A close inspection of the CmUnk16A GH16 catalytic domain reveals, in addition to the Saccharophagus, Reinekea and Marinobacter enzymes, considerable identity with the catalytic domains of bacterial β-1,3-glucanases from the marine bacterium Pseudomonas sp. PE2 (BAC16332), Nocardiopsis sp. F96 (BAE54302) and Streptomyces sp. AP77 (BAD20955). Alignments with GH16 enzymes suggest that CmUnk16A Glu179 and Glu184 constitute, respectively, the enzyme nucleophile and general acid/base catalytic residues (not shown). In addition, the presence of three extra amino acids before Glu179 and an inserted Ile between the nucleophile and Glu184 suggest that CmUnk16A belongs to the β-1,3-glucanase subfamily of GH16 enzymes (Planas, 2000). Interestingly, the β-1,3-glucanase from Pseudomonas sp. PE2 was recently shown to constitute an essential enzyme for the degradation of fungal cell walls (Kitamura & Kamei, 2006). Moreover, CmUnk16A CBM4, here termed CmCBM4, displays strong identity with the β-1,3-glucan-specific family 4 CBMs of Lam16A of Thermotoga maritima and Thermotoga neapolitana (Boraston et al., 2002). An alignment of CmCBM4 with the β-1,3-glucan and β-1,3-1,4-glucan CBM4 binders of T. maritima and Cellulomonas fimi, respectively, of known structure, demonstrates that the CmCBM4-equivalent residue to Tyr32 in T. maritima is conserved, suggesting a putative β-1,3-glucan-binding specificity for CmCBM4. Surprisingly, two out of the other three conserved residues involved in carbohydrate recognition are absent in CmCBM4. Members of CBM4 demonstrate a large array of ligand specificities and, therefore, it is possible that this lack of conservation in key residues relates to a differential mode of interaction in CmCBM4, in case of the CmUnk16A being functional.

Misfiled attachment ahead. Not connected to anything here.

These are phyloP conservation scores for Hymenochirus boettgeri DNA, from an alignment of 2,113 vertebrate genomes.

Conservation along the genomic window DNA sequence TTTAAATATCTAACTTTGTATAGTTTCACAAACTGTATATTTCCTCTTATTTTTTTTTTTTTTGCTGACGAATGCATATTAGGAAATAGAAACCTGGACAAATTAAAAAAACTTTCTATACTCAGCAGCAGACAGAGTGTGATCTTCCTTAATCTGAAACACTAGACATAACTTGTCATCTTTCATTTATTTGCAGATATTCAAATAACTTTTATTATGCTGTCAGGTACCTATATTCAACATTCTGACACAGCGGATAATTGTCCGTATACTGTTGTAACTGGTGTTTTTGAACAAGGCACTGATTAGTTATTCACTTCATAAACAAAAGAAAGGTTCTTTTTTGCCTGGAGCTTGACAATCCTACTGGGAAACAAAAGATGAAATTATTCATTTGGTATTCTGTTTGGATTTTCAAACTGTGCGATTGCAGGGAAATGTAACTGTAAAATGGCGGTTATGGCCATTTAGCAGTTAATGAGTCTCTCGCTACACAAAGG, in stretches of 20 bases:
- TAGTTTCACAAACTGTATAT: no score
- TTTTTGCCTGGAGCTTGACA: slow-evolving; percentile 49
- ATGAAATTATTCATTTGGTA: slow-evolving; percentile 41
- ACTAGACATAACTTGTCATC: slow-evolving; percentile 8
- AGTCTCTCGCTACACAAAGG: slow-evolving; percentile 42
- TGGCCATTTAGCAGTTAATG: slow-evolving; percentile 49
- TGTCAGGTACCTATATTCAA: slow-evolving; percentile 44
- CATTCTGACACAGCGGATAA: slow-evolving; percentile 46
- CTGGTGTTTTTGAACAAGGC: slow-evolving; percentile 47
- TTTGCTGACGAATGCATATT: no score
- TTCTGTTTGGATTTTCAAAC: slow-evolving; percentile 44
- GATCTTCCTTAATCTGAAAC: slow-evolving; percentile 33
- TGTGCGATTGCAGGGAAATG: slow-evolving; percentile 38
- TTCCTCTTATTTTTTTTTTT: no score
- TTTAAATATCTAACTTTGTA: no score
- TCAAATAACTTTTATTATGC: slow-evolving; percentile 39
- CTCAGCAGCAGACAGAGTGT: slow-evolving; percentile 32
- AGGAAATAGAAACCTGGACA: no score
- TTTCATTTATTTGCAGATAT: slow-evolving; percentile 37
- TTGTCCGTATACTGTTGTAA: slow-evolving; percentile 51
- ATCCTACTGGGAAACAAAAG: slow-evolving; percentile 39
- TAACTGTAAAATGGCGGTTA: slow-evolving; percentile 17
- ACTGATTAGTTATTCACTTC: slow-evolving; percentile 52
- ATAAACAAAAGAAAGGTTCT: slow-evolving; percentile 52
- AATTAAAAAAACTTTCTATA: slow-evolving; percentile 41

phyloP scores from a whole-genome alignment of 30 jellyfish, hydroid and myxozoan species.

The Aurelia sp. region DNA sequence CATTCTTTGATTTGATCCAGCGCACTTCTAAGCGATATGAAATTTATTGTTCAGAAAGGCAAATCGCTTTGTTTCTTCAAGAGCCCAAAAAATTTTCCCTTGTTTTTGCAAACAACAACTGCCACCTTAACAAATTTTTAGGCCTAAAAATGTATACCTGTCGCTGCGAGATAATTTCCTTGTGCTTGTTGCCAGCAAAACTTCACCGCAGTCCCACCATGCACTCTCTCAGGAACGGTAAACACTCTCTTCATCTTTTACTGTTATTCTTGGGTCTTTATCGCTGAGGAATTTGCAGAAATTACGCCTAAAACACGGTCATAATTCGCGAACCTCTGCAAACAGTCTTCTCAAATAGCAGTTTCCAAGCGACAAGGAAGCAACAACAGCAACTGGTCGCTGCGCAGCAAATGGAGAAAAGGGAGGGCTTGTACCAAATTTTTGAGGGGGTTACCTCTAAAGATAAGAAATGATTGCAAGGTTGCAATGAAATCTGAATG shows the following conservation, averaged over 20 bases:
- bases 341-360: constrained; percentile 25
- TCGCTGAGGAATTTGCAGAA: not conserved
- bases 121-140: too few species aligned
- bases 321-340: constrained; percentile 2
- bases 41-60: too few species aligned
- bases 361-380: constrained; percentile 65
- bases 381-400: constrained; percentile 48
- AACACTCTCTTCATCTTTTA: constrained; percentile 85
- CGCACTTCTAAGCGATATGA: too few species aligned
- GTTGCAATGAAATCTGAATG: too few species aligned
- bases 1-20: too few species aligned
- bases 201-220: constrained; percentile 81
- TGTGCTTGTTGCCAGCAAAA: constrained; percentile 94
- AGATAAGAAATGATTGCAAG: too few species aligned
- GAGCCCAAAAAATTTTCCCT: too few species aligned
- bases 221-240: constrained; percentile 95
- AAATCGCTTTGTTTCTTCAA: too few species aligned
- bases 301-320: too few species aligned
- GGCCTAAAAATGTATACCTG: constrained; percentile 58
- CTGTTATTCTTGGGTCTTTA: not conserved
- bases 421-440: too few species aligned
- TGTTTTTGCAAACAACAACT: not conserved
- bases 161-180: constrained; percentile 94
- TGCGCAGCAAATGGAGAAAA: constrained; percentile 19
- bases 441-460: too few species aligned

An alignment of CBM32 modules from CmUnk16A highly conserved homologues is displayed in Fig. 3b. The structure of Micromonospora viridifaciens sialidase A CBM32, which was the founder of the CBM32 family, displays a β-sandwich topology and its primary sequence was also included in the alignment of (Fig. 3b;Gaskell et al., 1995). The M. viridifaciens CBM32 has been partially characterized and was shown to bind galactose, lactose and sialic acid in a lectin-like pocket, which is characteristic of type C CBMs (Gaskell et al., 1995; Boraston et al., 2003). Three residues, corresponding to Asp944, Trp951 and Tyr987 of CBM32-2, are conserved in the 13 CBM32 analysed (Fig. 3b). Inspection of M. viridifaciens 3D structure demonstrates that all three residues fulfil a structural role in the protein, suggesting a general role for these amino acids in the structural organization of CBM32 members. The residues that bind galactose in M. viridifaciens CBM32, Arg572, Glu578, His539, Ser575 and Trp542 (depicted with a grey arrowhead in Fig. 3b) are not conserved in the other members of the CBM32 family. This observation is not completely surprising as residues involved in carbohydrate recognition were shown to vary among members of the same CBM family displaying differences in ligand specificity (Boraston et al., 2004). Finally, in contrast to CBM32-2, the alignment suggests that CBM32-1 and its closely related homologues (ABD82135, ABD80706-1, EAQ65099 and EAR10101) may constitute distant members of the CBM32 family.